In "The Adventures of Huckleberry Finn," what do Huck's criticisms of Grangerford's paintings reveal about himself?
Does he lack of a taste of arts? Or what is the answer to the following question:
Huck's criticisms of the girl's paintings:
1. are unwanted;
2. are softened by consessions.
3. show his immaturity.
4. reveal his lack of taste.
In the novel Huckleberry Finn by Mark Twain, chapter 17, we find Huck in the Grangerford's house. This house is very interesting because it is similar to a house of mirrors: Nothing is what it appears to be. First, the family is overly tacky, uber sentimental, and just stuffy. However, Huck does not know the difference between good and bad taste, so he deeply admires every single aspect about the Grangerfords, from the decorations of the house, to Mr. Grangerford himself. He even likes the art done by their deceased daughter, Emmeline. It is odd to imagine how Huck admires Emmeline's tacky and creepy art when, to top it off, there is a flower arrangement indicating her death hanging from one of the paintings. It is very creepy, indeed!
This being said, we can conclude the following (to answer your question directly):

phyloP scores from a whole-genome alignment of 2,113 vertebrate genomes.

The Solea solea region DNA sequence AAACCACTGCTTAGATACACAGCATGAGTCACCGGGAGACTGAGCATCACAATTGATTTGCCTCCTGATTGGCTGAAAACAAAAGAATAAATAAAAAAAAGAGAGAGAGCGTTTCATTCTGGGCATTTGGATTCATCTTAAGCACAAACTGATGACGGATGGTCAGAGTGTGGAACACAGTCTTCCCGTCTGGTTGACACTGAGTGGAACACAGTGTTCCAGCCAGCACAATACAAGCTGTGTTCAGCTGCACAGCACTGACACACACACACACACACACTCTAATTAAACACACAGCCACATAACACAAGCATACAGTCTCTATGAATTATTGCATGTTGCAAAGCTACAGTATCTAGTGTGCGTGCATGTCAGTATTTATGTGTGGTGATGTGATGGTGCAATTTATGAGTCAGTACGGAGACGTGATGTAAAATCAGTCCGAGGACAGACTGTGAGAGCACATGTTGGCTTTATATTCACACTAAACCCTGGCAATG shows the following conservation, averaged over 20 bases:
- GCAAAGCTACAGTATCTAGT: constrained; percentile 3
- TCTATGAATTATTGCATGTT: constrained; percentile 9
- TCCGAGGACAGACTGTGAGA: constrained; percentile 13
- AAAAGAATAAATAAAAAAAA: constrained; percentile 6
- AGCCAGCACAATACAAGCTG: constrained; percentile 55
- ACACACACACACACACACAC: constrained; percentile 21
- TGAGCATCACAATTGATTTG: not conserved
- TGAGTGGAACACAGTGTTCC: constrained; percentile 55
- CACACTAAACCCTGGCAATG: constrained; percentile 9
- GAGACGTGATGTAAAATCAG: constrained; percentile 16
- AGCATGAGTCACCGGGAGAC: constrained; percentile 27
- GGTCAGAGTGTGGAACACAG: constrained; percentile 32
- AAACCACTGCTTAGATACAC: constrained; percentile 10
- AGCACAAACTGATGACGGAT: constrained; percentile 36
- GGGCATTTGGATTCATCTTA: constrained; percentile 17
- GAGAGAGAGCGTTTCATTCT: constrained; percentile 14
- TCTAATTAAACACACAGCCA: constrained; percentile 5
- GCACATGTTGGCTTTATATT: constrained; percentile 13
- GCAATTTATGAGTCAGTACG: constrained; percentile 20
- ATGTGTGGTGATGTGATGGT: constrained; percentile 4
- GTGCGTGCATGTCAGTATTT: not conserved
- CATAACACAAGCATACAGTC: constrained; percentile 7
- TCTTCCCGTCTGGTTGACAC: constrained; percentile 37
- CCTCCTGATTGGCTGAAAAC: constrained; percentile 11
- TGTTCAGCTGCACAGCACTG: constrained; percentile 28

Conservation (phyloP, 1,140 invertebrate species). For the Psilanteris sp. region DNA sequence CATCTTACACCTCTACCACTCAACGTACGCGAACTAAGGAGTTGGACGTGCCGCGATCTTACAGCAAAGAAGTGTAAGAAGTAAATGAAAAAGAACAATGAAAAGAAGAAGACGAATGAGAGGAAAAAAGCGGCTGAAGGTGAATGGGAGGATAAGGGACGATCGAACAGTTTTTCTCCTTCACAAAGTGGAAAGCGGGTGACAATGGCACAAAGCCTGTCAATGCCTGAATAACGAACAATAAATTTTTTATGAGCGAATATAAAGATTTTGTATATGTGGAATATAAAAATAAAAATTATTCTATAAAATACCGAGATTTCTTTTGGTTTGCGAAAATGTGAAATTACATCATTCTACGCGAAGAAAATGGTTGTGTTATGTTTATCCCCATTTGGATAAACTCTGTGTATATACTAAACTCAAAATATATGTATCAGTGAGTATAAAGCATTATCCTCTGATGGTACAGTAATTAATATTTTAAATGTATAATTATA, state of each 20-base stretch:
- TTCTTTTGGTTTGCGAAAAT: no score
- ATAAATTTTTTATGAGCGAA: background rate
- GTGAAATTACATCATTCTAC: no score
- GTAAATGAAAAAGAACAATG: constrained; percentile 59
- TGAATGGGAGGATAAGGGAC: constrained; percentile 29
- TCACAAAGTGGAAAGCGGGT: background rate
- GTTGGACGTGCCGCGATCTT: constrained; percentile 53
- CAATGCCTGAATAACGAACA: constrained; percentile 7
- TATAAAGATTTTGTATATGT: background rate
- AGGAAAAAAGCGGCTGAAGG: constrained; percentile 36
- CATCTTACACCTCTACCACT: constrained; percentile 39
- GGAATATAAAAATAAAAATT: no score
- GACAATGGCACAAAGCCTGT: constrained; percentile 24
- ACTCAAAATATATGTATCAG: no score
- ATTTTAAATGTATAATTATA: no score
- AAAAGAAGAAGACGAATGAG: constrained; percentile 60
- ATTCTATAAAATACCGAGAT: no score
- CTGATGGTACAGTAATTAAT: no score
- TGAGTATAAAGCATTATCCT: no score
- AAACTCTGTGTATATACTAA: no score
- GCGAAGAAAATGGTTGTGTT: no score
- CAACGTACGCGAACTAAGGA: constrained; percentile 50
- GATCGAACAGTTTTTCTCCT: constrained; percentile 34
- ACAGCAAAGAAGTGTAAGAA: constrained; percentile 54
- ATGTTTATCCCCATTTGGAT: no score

Huckleberry's comments are just comments he makes to himself, so they are neither unwanted nor unwarranted- he is making an opinion. Answer 1 is not correct.
Although his taste does show immaturity, it would be more immature to criticize a GOOD painting as if it weren't good. However, we know that Emmeline's paintings ARE hideous. He was merely pointing exactly how it looks in his eyes. Therefore, answers 3 and 4 are not correct because, first, Huckleberry is more honest than anything else in his observations. Secondly, since the picture is already tasteless, it would not be fair to say that Huck's opinion show a lack of taste. He does not even say anything mean about them.
What seems to be the correct answer is option 2: Huckleberry was intrigued and infatuated with the Grangerford's lifestyle. This being said, he would find something positive in everything he sees. He even says that it felt like
nothing couldn’t be better
at the Grangerford home. Hence, what Huck actually does is to soften his opinion by offering concessions. He concedes everything a chance to be beautiful because he feels attached to the Grangerford. He makes concessions out of his appreciation for them.